Luxury houses in Nairobi posted a 3.5 percent jump in price in the first quarter compared to a similar quarter last year amid a recovery in demand of the property market following a slowdown due to pandemic economic hardships.
The Prime Global Cities Index by Knight Frank also shows that the city recorded a 2.4 percent rise in prices over a six-month period between the third quarter of 2021 and the first quarter.
The index ranks the performance of luxury residential prices across 45 global cities, tracking nominal prices in local currency.
Nairobi ranked 32 from 33 over the first quarter. It was the only city in Africa that made the top 45 global cities that posted growth in the last year.
The growth has been attributed to renewed demand and return of expatriates increasing buying after eased measures and resumption of international travel, which has boosted business activities and hiring in some sectors.
“This growth can be attributed to pent-up demand. After two years of the pandemic, as we entered the fourth quarter of 2021 there was a sense of normalcy returning. I believe buyers’ sentiments to get on with life motivated their purchasing resumption plans.
"Also with the pandemic seemingly behind us we witnessed many expatriates returning to Kenya,” said Tarquin Gross, head of residential agency at Knight Frank Kenya.
The report indicates a slowdown in the price growth of prime properties globally for the first time since the start of the pandemic, although on average prime cities continue to register nine percent in annual growth.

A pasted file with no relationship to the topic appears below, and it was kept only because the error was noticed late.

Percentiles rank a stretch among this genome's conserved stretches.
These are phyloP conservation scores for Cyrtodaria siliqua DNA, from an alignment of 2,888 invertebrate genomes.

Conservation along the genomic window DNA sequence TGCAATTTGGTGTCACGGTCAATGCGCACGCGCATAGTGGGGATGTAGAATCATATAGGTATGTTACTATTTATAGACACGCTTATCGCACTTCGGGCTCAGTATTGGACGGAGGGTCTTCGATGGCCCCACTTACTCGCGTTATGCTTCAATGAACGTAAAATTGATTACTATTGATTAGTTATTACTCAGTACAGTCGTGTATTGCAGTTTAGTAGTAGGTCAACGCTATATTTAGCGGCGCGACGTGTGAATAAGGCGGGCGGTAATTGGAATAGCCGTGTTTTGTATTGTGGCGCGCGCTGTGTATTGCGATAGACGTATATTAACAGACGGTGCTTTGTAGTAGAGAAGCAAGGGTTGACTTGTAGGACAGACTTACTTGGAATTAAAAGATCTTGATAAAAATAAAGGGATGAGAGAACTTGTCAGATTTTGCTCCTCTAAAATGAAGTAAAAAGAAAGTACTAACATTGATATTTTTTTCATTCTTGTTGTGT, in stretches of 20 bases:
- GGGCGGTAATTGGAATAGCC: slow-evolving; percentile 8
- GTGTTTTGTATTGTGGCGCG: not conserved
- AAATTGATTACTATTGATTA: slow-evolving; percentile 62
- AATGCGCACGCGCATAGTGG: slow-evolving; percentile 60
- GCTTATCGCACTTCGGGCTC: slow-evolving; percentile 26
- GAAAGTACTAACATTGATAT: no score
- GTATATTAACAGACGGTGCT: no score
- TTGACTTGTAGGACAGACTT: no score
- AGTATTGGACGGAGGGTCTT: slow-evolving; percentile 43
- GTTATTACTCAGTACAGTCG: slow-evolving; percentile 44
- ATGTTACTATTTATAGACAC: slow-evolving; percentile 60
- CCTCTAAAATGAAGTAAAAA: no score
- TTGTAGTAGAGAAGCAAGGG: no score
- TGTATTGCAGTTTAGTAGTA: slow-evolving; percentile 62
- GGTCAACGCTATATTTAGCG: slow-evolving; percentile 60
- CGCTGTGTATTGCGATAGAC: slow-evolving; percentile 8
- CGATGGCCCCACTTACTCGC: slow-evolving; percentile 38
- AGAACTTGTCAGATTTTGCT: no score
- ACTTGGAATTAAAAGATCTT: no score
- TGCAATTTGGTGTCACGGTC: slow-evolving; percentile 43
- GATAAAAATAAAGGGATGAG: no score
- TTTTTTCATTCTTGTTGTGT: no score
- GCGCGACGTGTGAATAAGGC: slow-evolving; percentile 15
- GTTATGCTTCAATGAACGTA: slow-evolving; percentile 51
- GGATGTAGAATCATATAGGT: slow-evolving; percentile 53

The growth over the quarter comes after a continued rise in the prices of all properties. Data by realtor Hass Consult showed prices of all properties - detached houses and semi-detached houses increased by 11.8 percent and 0.8 percent respectively in the 12-month period to March 2022.
The jump was attributed to the demand for detached houses amid a limited supply of the units. Large annual prices were recorded in houses located in Kitisuru, Langata, Loresho and Ridgeways, Kilimani, Westlands, and Spring Valley.
The Knight Frank’s index shows Dubai was the fastest rising prime price in the period studied with a 58.9 percent change recorded in the 12 months, and 23.2 percent change in six months from the third quarter of 2021 to the first quarter.
Real estate was among the worst-hit sectors by the economic fallout of the pandemic as orders by new house buyers dried up, largely due to income and job losses, cautious lending by banks, and investors choosing to keep their cash in hand as they rode out the economic uncertainty.